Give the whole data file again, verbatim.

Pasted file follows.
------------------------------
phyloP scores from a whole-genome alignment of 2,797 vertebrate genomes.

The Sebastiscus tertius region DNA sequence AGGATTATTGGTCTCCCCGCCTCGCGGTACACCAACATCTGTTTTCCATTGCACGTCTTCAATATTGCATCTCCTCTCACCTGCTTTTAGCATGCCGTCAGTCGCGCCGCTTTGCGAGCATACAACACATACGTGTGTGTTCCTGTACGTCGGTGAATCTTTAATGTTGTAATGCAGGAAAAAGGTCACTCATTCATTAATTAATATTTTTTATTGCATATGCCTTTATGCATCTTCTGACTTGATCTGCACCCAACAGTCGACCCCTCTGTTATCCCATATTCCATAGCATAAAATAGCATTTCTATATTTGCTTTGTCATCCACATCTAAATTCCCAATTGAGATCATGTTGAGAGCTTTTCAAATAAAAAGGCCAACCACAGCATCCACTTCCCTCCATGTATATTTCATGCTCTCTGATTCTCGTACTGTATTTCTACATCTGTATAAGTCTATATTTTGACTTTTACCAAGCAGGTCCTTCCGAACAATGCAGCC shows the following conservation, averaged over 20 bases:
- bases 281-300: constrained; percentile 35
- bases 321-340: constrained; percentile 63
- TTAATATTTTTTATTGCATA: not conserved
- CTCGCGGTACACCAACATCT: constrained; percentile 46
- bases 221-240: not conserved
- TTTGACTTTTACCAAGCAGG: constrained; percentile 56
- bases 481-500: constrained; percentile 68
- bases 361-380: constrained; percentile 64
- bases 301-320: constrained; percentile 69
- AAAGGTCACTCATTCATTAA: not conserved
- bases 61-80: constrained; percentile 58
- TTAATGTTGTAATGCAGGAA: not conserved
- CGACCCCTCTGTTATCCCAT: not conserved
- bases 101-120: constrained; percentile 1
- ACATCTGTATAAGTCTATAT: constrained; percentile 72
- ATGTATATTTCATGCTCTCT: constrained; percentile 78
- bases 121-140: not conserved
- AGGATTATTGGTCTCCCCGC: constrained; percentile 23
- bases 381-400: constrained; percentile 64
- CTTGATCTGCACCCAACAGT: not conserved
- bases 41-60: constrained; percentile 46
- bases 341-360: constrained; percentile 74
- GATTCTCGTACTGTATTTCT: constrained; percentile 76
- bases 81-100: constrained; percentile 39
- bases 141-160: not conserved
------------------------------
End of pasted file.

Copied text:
phyloP scores from a whole-genome alignment of 2,797 vertebrate genomes.

The Sebastiscus tertius region DNA sequence AGGATTATTGGTCTCCCCGCCTCGCGGTACACCAACATCTGTTTTCCATTGCACGTCTTCAATATTGCATCTCCTCTCACCTGCTTTTAGCATGCCGTCAGTCGCGCCGCTTTGCGAGCATACAACACATACGTGTGTGTTCCTGTACGTCGGTGAATCTTTAATGTTGTAATGCAGGAAAAAGGTCACTCATTCATTAATTAATATTTTTTATTGCATATGCCTTTATGCATCTTCTGACTTGATCTGCACCCAACAGTCGACCCCTCTGTTATCCCATATTCCATAGCATAAAATAGCATTTCTATATTTGCTTTGTCATCCACATCTAAATTCCCAATTGAGATCATGTTGAGAGCTTTTCAAATAAAAAGGCCAACCACAGCATCCACTTCCCTCCATGTATATTTCATGCTCTCTGATTCTCGTACTGTATTTCTACATCTGTATAAGTCTATATTTTGACTTTTACCAAGCAGGTCCTTCCGAACAATGCAGCC shows the following conservation, averaged over 20 bases:
- bases 281-300: constrained; percentile 35
- bases 321-340: constrained; percentile 63
- TTAATATTTTTTATTGCATA: not conserved
- CTCGCGGTACACCAACATCT: constrained; percentile 46
- bases 221-240: not conserved
- TTTGACTTTTACCAAGCAGG: constrained; percentile 56
- bases 481-500: constrained; percentile 68
- bases 361-380: constrained; percentile 64
- bases 301-320: constrained; percentile 69
- AAAGGTCACTCATTCATTAA: not conserved
- bases 61-80: constrained; percentile 58
- TTAATGTTGTAATGCAGGAA: not conserved
- CGACCCCTCTGTTATCCCAT: not conserved
- bases 101-120: constrained; percentile 1
- ACATCTGTATAAGTCTATAT: constrained; percentile 72
- ATGTATATTTCATGCTCTCT: constrained; percentile 78
- bases 121-140: not conserved
- AGGATTATTGGTCTCCCCGC: constrained; percentile 23
- bases 381-400: constrained; percentile 64
- CTTGATCTGCACCCAACAGT: not conserved
- bases 41-60: constrained; percentile 46
- bases 341-360: constrained; percentile 74
- GATTCTCGTACTGTATTTCT: constrained; percentile 76
- bases 81-100: constrained; percentile 39
- bases 141-160: not conserved